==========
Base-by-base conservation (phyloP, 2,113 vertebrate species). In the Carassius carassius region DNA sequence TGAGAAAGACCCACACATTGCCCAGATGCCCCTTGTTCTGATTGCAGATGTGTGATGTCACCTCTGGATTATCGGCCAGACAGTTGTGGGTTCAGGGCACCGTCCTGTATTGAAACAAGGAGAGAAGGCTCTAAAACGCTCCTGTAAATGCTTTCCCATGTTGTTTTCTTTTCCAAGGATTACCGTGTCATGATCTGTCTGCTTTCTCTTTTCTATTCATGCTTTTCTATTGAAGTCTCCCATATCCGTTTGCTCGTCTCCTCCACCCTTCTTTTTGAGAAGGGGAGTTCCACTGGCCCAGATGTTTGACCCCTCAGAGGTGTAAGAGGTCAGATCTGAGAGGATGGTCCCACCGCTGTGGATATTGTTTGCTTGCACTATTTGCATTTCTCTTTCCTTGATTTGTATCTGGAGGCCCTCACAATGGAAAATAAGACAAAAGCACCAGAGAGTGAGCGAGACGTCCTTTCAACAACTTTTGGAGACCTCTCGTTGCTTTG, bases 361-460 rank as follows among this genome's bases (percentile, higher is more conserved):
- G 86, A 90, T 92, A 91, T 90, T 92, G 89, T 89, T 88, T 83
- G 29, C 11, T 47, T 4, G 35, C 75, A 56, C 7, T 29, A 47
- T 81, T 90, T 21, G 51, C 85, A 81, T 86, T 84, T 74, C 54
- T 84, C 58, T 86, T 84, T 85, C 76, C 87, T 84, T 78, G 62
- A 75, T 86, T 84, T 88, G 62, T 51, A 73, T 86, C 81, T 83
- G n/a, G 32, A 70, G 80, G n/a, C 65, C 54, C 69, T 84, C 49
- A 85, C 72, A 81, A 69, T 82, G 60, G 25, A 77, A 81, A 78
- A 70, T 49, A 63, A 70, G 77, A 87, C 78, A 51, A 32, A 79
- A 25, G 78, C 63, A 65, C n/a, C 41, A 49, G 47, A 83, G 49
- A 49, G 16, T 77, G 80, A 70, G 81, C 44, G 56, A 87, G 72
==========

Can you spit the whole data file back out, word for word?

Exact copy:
Base-by-base conservation (phyloP, 2,113 vertebrate species). In the Carassius carassius region DNA sequence TGAGAAAGACCCACACATTGCCCAGATGCCCCTTGTTCTGATTGCAGATGTGTGATGTCACCTCTGGATTATCGGCCAGACAGTTGTGGGTTCAGGGCACCGTCCTGTATTGAAACAAGGAGAGAAGGCTCTAAAACGCTCCTGTAAATGCTTTCCCATGTTGTTTTCTTTTCCAAGGATTACCGTGTCATGATCTGTCTGCTTTCTCTTTTCTATTCATGCTTTTCTATTGAAGTCTCCCATATCCGTTTGCTCGTCTCCTCCACCCTTCTTTTTGAGAAGGGGAGTTCCACTGGCCCAGATGTTTGACCCCTCAGAGGTGTAAGAGGTCAGATCTGAGAGGATGGTCCCACCGCTGTGGATATTGTTTGCTTGCACTATTTGCATTTCTCTTTCCTTGATTTGTATCTGGAGGCCCTCACAATGGAAAATAAGACAAAAGCACCAGAGAGTGAGCGAGACGTCCTTTCAACAACTTTTGGAGACCTCTCGTTGCTTTG, bases 361-460 rank as follows among this genome's bases (percentile, higher is more conserved):
- G 86, A 90, T 92, A 91, T 90, T 92, G 89, T 89, T 88, T 83
- G 29, C 11, T 47, T 4, G 35, C 75, A 56, C 7, T 29, A 47
- T 81, T 90, T 21, G 51, C 85, A 81, T 86, T 84, T 74, C 54
- T 84, C 58, T 86, T 84, T 85, C 76, C 87, T 84, T 78, G 62
- A 75, T 86, T 84, T 88, G 62, T 51, A 73, T 86, C 81, T 83
- G n/a, G 32, A 70, G 80, G n/a, C 65, C 54, C 69, T 84, C 49
- A 85, C 72, A 81, A 69, T 82, G 60, G 25, A 77, A 81, A 78
- A 70, T 49, A 63, A 70, G 77, A 87, C 78, A 51, A 32, A 79
- A 25, G 78, C 63, A 65, C n/a, C 41, A 49, G 47, A 83, G 49
- A 49, G 16, T 77, G 80, A 70, G 81, C 44, G 56, A 87, G 72